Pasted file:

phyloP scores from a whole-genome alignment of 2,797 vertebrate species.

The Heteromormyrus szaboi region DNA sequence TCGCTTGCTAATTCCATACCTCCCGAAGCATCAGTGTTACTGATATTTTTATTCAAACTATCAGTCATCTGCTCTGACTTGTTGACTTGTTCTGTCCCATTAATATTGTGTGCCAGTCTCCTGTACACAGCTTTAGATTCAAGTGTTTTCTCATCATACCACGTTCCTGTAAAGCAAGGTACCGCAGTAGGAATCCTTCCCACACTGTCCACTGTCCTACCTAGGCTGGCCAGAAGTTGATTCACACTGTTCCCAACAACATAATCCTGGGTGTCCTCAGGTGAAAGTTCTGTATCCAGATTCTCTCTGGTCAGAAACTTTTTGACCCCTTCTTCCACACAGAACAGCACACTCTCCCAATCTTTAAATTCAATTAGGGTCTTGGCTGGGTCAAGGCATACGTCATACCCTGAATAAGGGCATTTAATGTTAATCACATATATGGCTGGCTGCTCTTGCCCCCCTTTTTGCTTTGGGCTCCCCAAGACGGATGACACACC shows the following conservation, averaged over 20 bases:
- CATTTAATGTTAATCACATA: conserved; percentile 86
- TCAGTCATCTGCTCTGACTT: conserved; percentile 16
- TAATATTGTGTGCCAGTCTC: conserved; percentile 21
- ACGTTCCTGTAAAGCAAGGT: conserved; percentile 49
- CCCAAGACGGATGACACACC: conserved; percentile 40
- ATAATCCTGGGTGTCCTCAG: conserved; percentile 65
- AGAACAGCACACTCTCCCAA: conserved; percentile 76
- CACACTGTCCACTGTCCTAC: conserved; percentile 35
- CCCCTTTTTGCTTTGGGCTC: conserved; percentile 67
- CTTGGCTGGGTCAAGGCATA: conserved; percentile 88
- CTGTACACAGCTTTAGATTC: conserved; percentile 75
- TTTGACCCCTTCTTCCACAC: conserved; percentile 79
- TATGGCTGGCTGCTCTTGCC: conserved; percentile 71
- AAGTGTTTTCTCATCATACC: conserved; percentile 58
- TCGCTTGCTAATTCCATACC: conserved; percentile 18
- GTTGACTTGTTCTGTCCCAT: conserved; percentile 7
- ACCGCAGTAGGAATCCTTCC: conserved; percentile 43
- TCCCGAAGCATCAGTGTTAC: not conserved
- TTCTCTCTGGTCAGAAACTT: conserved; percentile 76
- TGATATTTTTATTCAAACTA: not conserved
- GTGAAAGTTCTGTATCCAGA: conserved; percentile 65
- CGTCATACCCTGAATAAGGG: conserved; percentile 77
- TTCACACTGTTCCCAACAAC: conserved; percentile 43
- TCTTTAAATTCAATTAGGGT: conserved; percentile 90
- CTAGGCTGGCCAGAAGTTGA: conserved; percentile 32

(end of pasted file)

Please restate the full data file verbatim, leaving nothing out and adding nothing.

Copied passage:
phyloP scores from a whole-genome alignment of 2,797 vertebrate species.

The Heteromormyrus szaboi region DNA sequence TCGCTTGCTAATTCCATACCTCCCGAAGCATCAGTGTTACTGATATTTTTATTCAAACTATCAGTCATCTGCTCTGACTTGTTGACTTGTTCTGTCCCATTAATATTGTGTGCCAGTCTCCTGTACACAGCTTTAGATTCAAGTGTTTTCTCATCATACCACGTTCCTGTAAAGCAAGGTACCGCAGTAGGAATCCTTCCCACACTGTCCACTGTCCTACCTAGGCTGGCCAGAAGTTGATTCACACTGTTCCCAACAACATAATCCTGGGTGTCCTCAGGTGAAAGTTCTGTATCCAGATTCTCTCTGGTCAGAAACTTTTTGACCCCTTCTTCCACACAGAACAGCACACTCTCCCAATCTTTAAATTCAATTAGGGTCTTGGCTGGGTCAAGGCATACGTCATACCCTGAATAAGGGCATTTAATGTTAATCACATATATGGCTGGCTGCTCTTGCCCCCCTTTTTGCTTTGGGCTCCCCAAGACGGATGACACACC shows the following conservation, averaged over 20 bases:
- CATTTAATGTTAATCACATA: conserved; percentile 86
- TCAGTCATCTGCTCTGACTT: conserved; percentile 16
- TAATATTGTGTGCCAGTCTC: conserved; percentile 21
- ACGTTCCTGTAAAGCAAGGT: conserved; percentile 49
- CCCAAGACGGATGACACACC: conserved; percentile 40
- ATAATCCTGGGTGTCCTCAG: conserved; percentile 65
- AGAACAGCACACTCTCCCAA: conserved; percentile 76
- CACACTGTCCACTGTCCTAC: conserved; percentile 35
- CCCCTTTTTGCTTTGGGCTC: conserved; percentile 67
- CTTGGCTGGGTCAAGGCATA: conserved; percentile 88
- CTGTACACAGCTTTAGATTC: conserved; percentile 75
- TTTGACCCCTTCTTCCACAC: conserved; percentile 79
- TATGGCTGGCTGCTCTTGCC: conserved; percentile 71
- AAGTGTTTTCTCATCATACC: conserved; percentile 58
- TCGCTTGCTAATTCCATACC: conserved; percentile 18
- GTTGACTTGTTCTGTCCCAT: conserved; percentile 7
- ACCGCAGTAGGAATCCTTCC: conserved; percentile 43
- TCCCGAAGCATCAGTGTTAC: not conserved
- TTCTCTCTGGTCAGAAACTT: conserved; percentile 76
- TGATATTTTTATTCAAACTA: not conserved
- GTGAAAGTTCTGTATCCAGA: conserved; percentile 65
- CGTCATACCCTGAATAAGGG: conserved; percentile 77
- TTCACACTGTTCCCAACAAC: conserved; percentile 43
- TCTTTAAATTCAATTAGGGT: conserved; percentile 90
- CTAGGCTGGCCAGAAGTTGA: conserved; percentile 32